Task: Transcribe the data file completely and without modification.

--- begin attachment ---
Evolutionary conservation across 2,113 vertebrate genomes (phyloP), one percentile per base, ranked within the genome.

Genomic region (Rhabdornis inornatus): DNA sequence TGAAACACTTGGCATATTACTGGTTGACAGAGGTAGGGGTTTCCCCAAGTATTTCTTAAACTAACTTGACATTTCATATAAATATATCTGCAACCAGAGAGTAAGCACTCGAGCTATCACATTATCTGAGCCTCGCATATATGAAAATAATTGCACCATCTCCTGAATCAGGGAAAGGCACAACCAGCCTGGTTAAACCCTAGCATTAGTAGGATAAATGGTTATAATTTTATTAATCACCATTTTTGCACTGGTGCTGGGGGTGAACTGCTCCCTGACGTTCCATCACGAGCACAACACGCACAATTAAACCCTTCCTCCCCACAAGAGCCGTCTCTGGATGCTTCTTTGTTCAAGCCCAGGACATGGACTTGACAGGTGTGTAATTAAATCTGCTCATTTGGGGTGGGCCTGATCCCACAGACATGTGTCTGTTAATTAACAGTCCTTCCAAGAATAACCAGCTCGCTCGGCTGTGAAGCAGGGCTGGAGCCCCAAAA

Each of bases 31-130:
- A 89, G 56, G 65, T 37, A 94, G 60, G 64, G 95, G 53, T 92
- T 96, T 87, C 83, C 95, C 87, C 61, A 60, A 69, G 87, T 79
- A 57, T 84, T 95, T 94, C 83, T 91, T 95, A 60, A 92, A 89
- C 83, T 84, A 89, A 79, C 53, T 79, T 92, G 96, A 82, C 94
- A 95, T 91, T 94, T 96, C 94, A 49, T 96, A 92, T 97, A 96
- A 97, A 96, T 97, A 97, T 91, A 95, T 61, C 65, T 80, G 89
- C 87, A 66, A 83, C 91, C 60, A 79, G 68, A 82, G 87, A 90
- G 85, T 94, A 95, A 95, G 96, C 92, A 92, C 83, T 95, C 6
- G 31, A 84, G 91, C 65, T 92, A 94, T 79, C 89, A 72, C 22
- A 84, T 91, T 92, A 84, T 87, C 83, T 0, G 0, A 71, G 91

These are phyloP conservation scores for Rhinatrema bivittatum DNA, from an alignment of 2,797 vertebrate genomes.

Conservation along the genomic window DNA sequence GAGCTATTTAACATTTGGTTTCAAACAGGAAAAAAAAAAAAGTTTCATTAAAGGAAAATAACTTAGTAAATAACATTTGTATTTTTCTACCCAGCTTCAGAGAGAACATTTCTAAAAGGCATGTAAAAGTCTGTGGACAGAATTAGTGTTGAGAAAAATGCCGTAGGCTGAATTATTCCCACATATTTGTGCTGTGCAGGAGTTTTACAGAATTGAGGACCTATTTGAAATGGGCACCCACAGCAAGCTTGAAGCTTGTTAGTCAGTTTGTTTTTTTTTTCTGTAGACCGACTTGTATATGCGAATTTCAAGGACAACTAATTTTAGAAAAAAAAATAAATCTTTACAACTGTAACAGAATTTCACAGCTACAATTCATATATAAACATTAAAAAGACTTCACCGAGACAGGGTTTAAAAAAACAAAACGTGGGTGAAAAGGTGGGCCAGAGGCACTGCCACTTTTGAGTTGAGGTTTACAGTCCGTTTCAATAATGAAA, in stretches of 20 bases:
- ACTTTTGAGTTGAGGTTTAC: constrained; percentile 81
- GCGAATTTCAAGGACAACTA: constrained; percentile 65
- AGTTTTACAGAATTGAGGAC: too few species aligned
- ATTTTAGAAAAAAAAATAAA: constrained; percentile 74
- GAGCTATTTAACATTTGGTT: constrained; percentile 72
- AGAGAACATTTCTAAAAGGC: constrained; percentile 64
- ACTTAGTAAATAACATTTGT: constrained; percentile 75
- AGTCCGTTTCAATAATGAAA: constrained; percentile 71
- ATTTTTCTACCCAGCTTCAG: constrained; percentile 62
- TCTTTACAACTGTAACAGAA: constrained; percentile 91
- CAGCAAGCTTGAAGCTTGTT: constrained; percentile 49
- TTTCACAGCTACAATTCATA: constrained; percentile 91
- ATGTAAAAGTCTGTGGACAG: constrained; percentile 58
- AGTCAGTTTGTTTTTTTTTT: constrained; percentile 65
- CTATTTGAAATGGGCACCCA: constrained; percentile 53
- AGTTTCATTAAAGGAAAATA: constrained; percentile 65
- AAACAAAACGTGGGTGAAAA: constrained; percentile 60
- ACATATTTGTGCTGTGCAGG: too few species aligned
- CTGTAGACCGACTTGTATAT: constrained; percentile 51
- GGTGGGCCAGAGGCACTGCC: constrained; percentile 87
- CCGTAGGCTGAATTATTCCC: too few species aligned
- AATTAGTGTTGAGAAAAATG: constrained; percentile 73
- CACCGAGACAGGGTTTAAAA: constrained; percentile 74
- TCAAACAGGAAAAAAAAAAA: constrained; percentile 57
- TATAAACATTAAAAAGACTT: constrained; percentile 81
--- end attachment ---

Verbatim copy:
Evolutionary conservation across 2,113 vertebrate genomes (phyloP), one percentile per base, ranked within the genome.

Genomic region (Rhabdornis inornatus): DNA sequence TGAAACACTTGGCATATTACTGGTTGACAGAGGTAGGGGTTTCCCCAAGTATTTCTTAAACTAACTTGACATTTCATATAAATATATCTGCAACCAGAGAGTAAGCACTCGAGCTATCACATTATCTGAGCCTCGCATATATGAAAATAATTGCACCATCTCCTGAATCAGGGAAAGGCACAACCAGCCTGGTTAAACCCTAGCATTAGTAGGATAAATGGTTATAATTTTATTAATCACCATTTTTGCACTGGTGCTGGGGGTGAACTGCTCCCTGACGTTCCATCACGAGCACAACACGCACAATTAAACCCTTCCTCCCCACAAGAGCCGTCTCTGGATGCTTCTTTGTTCAAGCCCAGGACATGGACTTGACAGGTGTGTAATTAAATCTGCTCATTTGGGGTGGGCCTGATCCCACAGACATGTGTCTGTTAATTAACAGTCCTTCCAAGAATAACCAGCTCGCTCGGCTGTGAAGCAGGGCTGGAGCCCCAAAA

Each of bases 31-130:
- A 89, G 56, G 65, T 37, A 94, G 60, G 64, G 95, G 53, T 92
- T 96, T 87, C 83, C 95, C 87, C 61, A 60, A 69, G 87, T 79
- A 57, T 84, T 95, T 94, C 83, T 91, T 95, A 60, A 92, A 89
- C 83, T 84, A 89, A 79, C 53, T 79, T 92, G 96, A 82, C 94
- A 95, T 91, T 94, T 96, C 94, A 49, T 96, A 92, T 97, A 96
- A 97, A 96, T 97, A 97, T 91, A 95, T 61, C 65, T 80, G 89
- C 87, A 66, A 83, C 91, C 60, A 79, G 68, A 82, G 87, A 90
- G 85, T 94, A 95, A 95, G 96, C 92, A 92, C 83, T 95, C 6
- G 31, A 84, G 91, C 65, T 92, A 94, T 79, C 89, A 72, C 22
- A 84, T 91, T 92, A 84, T 87, C 83, T 0, G 0, A 71, G 91

These are phyloP conservation scores for Rhinatrema bivittatum DNA, from an alignment of 2,797 vertebrate genomes.

Conservation along the genomic window DNA sequence GAGCTATTTAACATTTGGTTTCAAACAGGAAAAAAAAAAAAGTTTCATTAAAGGAAAATAACTTAGTAAATAACATTTGTATTTTTCTACCCAGCTTCAGAGAGAACATTTCTAAAAGGCATGTAAAAGTCTGTGGACAGAATTAGTGTTGAGAAAAATGCCGTAGGCTGAATTATTCCCACATATTTGTGCTGTGCAGGAGTTTTACAGAATTGAGGACCTATTTGAAATGGGCACCCACAGCAAGCTTGAAGCTTGTTAGTCAGTTTGTTTTTTTTTTCTGTAGACCGACTTGTATATGCGAATTTCAAGGACAACTAATTTTAGAAAAAAAAATAAATCTTTACAACTGTAACAGAATTTCACAGCTACAATTCATATATAAACATTAAAAAGACTTCACCGAGACAGGGTTTAAAAAAACAAAACGTGGGTGAAAAGGTGGGCCAGAGGCACTGCCACTTTTGAGTTGAGGTTTACAGTCCGTTTCAATAATGAAA, in stretches of 20 bases:
- ACTTTTGAGTTGAGGTTTAC: constrained; percentile 81
- GCGAATTTCAAGGACAACTA: constrained; percentile 65
- AGTTTTACAGAATTGAGGAC: too few species aligned
- ATTTTAGAAAAAAAAATAAA: constrained; percentile 74
- GAGCTATTTAACATTTGGTT: constrained; percentile 72
- AGAGAACATTTCTAAAAGGC: constrained; percentile 64
- ACTTAGTAAATAACATTTGT: constrained; percentile 75
- AGTCCGTTTCAATAATGAAA: constrained; percentile 71
- ATTTTTCTACCCAGCTTCAG: constrained; percentile 62
- TCTTTACAACTGTAACAGAA: constrained; percentile 91
- CAGCAAGCTTGAAGCTTGTT: constrained; percentile 49
- TTTCACAGCTACAATTCATA: constrained; percentile 91
- ATGTAAAAGTCTGTGGACAG: constrained; percentile 58
- AGTCAGTTTGTTTTTTTTTT: constrained; percentile 65
- CTATTTGAAATGGGCACCCA: constrained; percentile 53
- AGTTTCATTAAAGGAAAATA: constrained; percentile 65
- AAACAAAACGTGGGTGAAAA: constrained; percentile 60
- ACATATTTGTGCTGTGCAGG: too few species aligned
- CTGTAGACCGACTTGTATAT: constrained; percentile 51
- GGTGGGCCAGAGGCACTGCC: constrained; percentile 87
- CCGTAGGCTGAATTATTCCC: too few species aligned
- AATTAGTGTTGAGAAAAATG: constrained; percentile 73
- CACCGAGACAGGGTTTAAAA: constrained; percentile 74
- TCAAACAGGAAAAAAAAAAA: constrained; percentile 57
- TATAAACATTAAAAAGACTT: constrained; percentile 81